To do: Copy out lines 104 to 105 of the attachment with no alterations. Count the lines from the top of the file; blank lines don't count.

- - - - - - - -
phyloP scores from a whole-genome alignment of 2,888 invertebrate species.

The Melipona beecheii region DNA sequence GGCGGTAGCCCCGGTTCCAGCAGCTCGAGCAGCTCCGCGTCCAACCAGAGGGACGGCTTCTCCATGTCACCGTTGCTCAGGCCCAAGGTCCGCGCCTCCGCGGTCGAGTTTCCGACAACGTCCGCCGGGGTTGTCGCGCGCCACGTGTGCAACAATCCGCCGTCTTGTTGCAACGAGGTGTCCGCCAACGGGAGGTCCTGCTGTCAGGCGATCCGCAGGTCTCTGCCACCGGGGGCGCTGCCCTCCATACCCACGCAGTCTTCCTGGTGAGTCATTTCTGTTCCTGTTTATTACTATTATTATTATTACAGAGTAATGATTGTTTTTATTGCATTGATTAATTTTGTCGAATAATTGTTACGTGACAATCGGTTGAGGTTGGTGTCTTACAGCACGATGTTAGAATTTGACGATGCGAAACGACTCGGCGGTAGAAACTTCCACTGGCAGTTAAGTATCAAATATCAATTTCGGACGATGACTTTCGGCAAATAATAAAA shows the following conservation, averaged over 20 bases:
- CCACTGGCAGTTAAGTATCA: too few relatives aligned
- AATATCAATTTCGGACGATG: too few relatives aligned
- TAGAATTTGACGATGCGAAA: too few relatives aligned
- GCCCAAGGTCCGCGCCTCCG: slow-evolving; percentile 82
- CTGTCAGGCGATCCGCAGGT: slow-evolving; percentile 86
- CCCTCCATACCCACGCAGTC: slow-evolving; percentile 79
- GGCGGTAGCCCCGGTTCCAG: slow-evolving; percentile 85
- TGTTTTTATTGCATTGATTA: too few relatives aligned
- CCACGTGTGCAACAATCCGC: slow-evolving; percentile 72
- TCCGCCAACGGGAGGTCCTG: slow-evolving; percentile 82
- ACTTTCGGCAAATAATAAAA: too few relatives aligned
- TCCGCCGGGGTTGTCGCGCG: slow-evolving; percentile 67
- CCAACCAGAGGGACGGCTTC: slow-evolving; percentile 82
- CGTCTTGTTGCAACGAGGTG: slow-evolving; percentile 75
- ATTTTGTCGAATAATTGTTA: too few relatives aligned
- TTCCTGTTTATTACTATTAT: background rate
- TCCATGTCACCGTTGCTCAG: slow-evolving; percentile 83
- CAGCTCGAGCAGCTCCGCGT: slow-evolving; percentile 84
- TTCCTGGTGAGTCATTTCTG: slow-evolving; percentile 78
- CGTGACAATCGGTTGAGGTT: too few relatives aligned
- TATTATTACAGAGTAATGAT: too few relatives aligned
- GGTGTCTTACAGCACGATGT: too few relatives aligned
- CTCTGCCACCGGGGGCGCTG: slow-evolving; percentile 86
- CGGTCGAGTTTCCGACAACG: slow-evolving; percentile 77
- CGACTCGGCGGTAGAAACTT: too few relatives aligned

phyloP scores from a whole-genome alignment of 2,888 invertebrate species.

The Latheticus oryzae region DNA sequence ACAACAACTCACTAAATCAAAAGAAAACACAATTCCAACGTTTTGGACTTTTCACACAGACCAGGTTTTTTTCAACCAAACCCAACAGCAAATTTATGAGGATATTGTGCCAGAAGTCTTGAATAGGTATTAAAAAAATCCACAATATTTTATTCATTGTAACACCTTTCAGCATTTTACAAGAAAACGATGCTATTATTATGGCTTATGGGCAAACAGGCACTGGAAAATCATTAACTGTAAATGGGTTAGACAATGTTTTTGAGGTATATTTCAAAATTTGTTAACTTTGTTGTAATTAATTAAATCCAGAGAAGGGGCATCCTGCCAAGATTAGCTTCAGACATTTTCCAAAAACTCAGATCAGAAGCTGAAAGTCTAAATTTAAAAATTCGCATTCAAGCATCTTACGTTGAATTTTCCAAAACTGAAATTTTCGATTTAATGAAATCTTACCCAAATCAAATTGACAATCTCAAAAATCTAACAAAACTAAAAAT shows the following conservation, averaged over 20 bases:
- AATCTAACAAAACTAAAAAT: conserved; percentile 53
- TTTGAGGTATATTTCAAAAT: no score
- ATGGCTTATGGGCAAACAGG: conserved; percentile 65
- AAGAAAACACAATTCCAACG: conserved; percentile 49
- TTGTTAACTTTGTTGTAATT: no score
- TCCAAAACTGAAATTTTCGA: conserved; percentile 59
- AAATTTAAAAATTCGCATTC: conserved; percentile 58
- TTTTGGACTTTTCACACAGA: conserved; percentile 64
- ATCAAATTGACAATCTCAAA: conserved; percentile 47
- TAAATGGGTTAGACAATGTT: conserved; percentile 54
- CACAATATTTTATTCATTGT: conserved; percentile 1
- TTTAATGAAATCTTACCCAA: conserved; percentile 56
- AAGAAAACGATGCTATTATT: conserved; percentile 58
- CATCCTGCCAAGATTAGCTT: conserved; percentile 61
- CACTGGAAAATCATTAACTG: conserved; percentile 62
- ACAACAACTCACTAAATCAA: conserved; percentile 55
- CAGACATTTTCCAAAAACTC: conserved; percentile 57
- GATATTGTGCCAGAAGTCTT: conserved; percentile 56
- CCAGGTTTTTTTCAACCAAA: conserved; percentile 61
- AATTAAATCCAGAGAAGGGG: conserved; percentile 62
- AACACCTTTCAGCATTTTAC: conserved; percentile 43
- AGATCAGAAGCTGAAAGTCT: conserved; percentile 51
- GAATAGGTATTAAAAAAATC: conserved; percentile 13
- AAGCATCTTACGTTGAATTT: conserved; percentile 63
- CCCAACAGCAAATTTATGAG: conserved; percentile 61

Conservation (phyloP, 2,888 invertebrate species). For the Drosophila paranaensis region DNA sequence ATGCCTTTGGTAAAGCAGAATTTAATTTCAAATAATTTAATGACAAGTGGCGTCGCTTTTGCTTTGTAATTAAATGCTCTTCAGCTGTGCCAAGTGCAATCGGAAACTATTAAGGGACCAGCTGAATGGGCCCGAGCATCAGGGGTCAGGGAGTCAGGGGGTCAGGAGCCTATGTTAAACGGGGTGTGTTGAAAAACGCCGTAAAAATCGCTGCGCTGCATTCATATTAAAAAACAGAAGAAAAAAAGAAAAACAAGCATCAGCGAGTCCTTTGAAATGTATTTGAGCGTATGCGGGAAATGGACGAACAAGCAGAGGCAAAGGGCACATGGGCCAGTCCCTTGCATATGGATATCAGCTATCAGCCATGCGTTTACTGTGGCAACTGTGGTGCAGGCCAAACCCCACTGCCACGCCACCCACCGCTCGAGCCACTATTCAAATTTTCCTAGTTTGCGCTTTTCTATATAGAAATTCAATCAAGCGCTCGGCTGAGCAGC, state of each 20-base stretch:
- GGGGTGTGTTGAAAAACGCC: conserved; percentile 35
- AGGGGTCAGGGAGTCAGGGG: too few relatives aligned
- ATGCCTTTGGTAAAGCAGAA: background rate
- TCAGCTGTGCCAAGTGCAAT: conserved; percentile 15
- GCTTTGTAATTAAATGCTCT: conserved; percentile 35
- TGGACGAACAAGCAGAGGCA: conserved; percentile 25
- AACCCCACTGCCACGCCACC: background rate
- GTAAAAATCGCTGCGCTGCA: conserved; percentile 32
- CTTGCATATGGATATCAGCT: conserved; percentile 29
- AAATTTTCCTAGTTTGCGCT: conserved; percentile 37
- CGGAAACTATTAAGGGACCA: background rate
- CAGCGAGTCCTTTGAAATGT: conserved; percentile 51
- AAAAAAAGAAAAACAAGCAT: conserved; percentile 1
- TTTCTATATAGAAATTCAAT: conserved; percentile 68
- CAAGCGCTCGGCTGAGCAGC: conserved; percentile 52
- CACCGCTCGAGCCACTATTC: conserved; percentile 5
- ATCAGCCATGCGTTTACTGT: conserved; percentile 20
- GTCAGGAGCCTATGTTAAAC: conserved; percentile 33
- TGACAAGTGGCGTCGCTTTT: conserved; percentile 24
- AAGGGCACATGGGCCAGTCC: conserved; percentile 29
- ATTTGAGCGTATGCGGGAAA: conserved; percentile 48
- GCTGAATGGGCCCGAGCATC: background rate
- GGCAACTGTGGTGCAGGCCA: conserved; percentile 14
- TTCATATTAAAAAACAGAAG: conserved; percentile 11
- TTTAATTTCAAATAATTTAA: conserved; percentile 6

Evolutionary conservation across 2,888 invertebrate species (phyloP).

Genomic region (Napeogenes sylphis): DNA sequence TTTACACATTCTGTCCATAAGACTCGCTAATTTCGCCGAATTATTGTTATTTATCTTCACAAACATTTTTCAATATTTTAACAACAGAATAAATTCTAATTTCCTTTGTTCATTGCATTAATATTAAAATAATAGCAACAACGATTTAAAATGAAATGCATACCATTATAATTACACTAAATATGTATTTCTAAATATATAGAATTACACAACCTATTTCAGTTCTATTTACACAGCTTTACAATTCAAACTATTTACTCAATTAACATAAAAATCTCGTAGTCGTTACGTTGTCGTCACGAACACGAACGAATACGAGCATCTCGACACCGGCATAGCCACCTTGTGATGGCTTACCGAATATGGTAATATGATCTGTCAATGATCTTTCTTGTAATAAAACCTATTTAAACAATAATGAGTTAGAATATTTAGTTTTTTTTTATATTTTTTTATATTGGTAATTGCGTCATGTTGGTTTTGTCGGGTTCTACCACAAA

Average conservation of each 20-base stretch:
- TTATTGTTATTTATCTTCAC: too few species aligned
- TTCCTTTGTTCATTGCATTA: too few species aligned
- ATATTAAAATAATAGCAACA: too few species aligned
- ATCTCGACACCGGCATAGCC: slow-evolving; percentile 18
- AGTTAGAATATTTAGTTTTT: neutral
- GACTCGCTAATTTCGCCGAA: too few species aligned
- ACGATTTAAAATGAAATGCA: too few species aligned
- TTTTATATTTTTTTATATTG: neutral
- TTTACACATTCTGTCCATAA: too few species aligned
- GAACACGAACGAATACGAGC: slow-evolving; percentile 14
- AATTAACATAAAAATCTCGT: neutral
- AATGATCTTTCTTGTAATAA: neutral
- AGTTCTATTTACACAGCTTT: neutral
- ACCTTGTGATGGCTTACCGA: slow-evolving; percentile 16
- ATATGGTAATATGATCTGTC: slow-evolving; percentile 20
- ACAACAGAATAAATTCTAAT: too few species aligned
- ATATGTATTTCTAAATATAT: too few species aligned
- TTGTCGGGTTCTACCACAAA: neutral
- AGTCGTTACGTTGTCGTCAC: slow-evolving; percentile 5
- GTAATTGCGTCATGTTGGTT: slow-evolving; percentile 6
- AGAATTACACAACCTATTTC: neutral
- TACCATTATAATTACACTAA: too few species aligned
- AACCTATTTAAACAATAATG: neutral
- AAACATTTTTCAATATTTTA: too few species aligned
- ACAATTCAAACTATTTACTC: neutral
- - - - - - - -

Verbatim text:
- AGAATTACACAACCTATTTC: neutral
- TACCATTATAATTACACTAA: too few species aligned